Justin Guariglia June 20, 2008Posted by Geoffrey Hiller in China.
Tags: China, Shanghai
Two Portraits from “Planet Shanghai” © Justin Guariglia
Born in 1974 in Maplewood, New Jersey, Justin Guariglia has lived and worked in Asia for nearly a decade before returning to live in New York City in 2006. He is the author of the critically acclaimed photography book SHAOLIN: Temple of Zen, which the Aperture Foundation has turned into a 100-piece internationally traveling photography exhibition. Guariglia is a regular contributor to Smithsonian magazine, and is a photographer and contributing editor to National Geographic Traveler magazine. He has been nominated for the International Center of Photography’s Young Photographer Infinity Award, selected as a Fotofest Discovery of the Meeting Place, received several photo of the year awards, and was named one of the “30 Young Photographers under 30” by Photo District News. His book Planet Shanghai was recently published by Chronicle Books.
About the Photograph:
“While I love Beijing, the cultural capital of China, I quickly became enamored with the character, and characters, of Shanghai’s back streets. There seemed to be a greater sense of pride, joy , and cohesion among the inhabitants here than elsewhere-as if they knew they were part of the club- the club of the real and everlasting. Like the artwork in Venice’s churches and pallazi, here the Shanghainese seem to be art in its original setting. The setting is the streets, and the art is the people themselves, living life in an urban alfresco, and often clad in silk to boot.”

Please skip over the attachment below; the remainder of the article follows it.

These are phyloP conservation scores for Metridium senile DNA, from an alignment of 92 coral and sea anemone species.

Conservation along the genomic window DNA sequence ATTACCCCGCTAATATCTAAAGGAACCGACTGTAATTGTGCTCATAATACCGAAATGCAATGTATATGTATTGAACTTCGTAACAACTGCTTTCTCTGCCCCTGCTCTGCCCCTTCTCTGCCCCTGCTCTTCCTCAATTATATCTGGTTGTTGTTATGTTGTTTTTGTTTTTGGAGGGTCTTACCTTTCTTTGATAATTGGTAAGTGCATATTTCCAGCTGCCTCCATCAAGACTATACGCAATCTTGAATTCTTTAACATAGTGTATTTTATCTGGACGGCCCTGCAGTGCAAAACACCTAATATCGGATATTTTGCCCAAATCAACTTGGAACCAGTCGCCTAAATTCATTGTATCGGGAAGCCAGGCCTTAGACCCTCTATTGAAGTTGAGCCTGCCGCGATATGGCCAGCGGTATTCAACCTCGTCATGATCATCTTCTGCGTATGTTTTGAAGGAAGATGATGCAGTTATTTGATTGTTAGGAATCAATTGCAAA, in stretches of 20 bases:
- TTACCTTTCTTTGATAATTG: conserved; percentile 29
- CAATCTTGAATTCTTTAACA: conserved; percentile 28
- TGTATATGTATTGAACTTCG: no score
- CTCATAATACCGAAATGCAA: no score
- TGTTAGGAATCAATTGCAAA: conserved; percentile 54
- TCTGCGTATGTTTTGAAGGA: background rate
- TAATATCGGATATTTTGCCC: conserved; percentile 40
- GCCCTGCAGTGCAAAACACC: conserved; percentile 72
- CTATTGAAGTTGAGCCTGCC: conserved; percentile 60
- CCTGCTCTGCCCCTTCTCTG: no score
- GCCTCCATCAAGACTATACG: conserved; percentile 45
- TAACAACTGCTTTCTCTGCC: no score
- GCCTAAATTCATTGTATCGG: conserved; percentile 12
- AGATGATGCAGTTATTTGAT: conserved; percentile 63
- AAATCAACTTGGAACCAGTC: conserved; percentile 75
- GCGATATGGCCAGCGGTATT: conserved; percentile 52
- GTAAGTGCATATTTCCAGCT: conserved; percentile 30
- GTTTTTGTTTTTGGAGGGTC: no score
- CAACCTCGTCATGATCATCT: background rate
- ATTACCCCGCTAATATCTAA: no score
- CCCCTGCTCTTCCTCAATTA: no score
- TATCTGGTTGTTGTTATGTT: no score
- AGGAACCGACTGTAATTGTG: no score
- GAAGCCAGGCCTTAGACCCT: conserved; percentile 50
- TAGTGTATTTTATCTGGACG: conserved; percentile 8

“I could walk among the living descendants of the Han, Tang, and Qing dynasties. Many of my hosts, the inhabitants of the longtang, lived in the same homes and followed nearly the same daily routines as their ancestors did. The feeling is like stepping back into Chinese history itself, and it is revealing, impressive, and downright charm. If you have never been to Shanghai, you would be unlikely to know that the city’s inhabitants are a proud, outgoing, opinionated, and bold lot who live life in the street- not to mention life in pajamas. While these pictures represent only a glimpse into what i feel is an authentic slice of Shanghai, it is important to point out that this pajama party is quickly coming to an end. The longtang of Shanghai, considered by many chinese as “backward” are quickly disappearing, thanks in part to land development and the desire to flatten blocks of centuries-old neighborhood housing to build modern office and residential towers-monuments to the “progress” and “forward-thinking” of the new republic. It is in this spirit I present you with a slice of authentic Shanghainese culture in its original setting, a setting I’m smitten with and have been immersing myself in for nearly a decade.”